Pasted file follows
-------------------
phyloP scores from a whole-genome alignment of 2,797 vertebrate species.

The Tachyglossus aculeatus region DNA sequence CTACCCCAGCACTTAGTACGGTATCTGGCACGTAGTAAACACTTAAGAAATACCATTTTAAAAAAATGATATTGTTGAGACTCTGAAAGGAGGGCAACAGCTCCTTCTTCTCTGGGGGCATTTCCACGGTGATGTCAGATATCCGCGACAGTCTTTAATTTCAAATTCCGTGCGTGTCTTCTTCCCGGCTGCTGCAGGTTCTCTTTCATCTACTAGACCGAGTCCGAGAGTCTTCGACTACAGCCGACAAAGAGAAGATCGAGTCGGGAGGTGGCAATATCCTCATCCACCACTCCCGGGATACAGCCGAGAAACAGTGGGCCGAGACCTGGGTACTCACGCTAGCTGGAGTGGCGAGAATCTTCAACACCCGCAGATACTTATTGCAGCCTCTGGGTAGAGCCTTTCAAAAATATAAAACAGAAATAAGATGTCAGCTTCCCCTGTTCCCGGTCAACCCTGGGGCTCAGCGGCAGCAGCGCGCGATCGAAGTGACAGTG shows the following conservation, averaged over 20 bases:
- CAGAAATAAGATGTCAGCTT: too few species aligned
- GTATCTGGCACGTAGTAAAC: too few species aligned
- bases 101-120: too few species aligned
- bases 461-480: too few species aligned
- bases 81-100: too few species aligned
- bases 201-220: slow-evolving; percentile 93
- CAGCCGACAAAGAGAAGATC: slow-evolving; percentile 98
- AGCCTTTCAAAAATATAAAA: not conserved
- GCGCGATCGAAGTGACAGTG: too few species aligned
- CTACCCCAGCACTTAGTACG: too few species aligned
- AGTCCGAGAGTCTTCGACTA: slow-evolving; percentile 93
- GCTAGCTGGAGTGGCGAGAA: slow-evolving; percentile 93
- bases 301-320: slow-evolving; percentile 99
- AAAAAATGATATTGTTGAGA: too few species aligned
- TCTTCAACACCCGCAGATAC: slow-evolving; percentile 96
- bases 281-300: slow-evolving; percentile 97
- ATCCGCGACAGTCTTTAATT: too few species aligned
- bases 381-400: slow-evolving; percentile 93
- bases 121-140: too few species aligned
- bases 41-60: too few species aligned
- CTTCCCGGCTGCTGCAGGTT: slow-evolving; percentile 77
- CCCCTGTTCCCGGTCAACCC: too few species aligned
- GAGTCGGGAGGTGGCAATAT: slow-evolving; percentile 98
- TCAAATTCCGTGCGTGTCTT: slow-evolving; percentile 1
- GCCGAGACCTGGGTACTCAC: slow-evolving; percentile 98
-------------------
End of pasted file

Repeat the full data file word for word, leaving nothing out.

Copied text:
phyloP scores from a whole-genome alignment of 2,797 vertebrate species.

The Tachyglossus aculeatus region DNA sequence CTACCCCAGCACTTAGTACGGTATCTGGCACGTAGTAAACACTTAAGAAATACCATTTTAAAAAAATGATATTGTTGAGACTCTGAAAGGAGGGCAACAGCTCCTTCTTCTCTGGGGGCATTTCCACGGTGATGTCAGATATCCGCGACAGTCTTTAATTTCAAATTCCGTGCGTGTCTTCTTCCCGGCTGCTGCAGGTTCTCTTTCATCTACTAGACCGAGTCCGAGAGTCTTCGACTACAGCCGACAAAGAGAAGATCGAGTCGGGAGGTGGCAATATCCTCATCCACCACTCCCGGGATACAGCCGAGAAACAGTGGGCCGAGACCTGGGTACTCACGCTAGCTGGAGTGGCGAGAATCTTCAACACCCGCAGATACTTATTGCAGCCTCTGGGTAGAGCCTTTCAAAAATATAAAACAGAAATAAGATGTCAGCTTCCCCTGTTCCCGGTCAACCCTGGGGCTCAGCGGCAGCAGCGCGCGATCGAAGTGACAGTG shows the following conservation, averaged over 20 bases:
- CAGAAATAAGATGTCAGCTT: too few species aligned
- GTATCTGGCACGTAGTAAAC: too few species aligned
- bases 101-120: too few species aligned
- bases 461-480: too few species aligned
- bases 81-100: too few species aligned
- bases 201-220: slow-evolving; percentile 93
- CAGCCGACAAAGAGAAGATC: slow-evolving; percentile 98
- AGCCTTTCAAAAATATAAAA: not conserved
- GCGCGATCGAAGTGACAGTG: too few species aligned
- CTACCCCAGCACTTAGTACG: too few species aligned
- AGTCCGAGAGTCTTCGACTA: slow-evolving; percentile 93
- GCTAGCTGGAGTGGCGAGAA: slow-evolving; percentile 93
- bases 301-320: slow-evolving; percentile 99
- AAAAAATGATATTGTTGAGA: too few species aligned
- TCTTCAACACCCGCAGATAC: slow-evolving; percentile 96
- bases 281-300: slow-evolving; percentile 97
- ATCCGCGACAGTCTTTAATT: too few species aligned
- bases 381-400: slow-evolving; percentile 93
- bases 121-140: too few species aligned
- bases 41-60: too few species aligned
- CTTCCCGGCTGCTGCAGGTT: slow-evolving; percentile 77
- CCCCTGTTCCCGGTCAACCC: too few species aligned
- GAGTCGGGAGGTGGCAATAT: slow-evolving; percentile 98
- TCAAATTCCGTGCGTGTCTT: slow-evolving; percentile 1
- GCCGAGACCTGGGTACTCAC: slow-evolving; percentile 98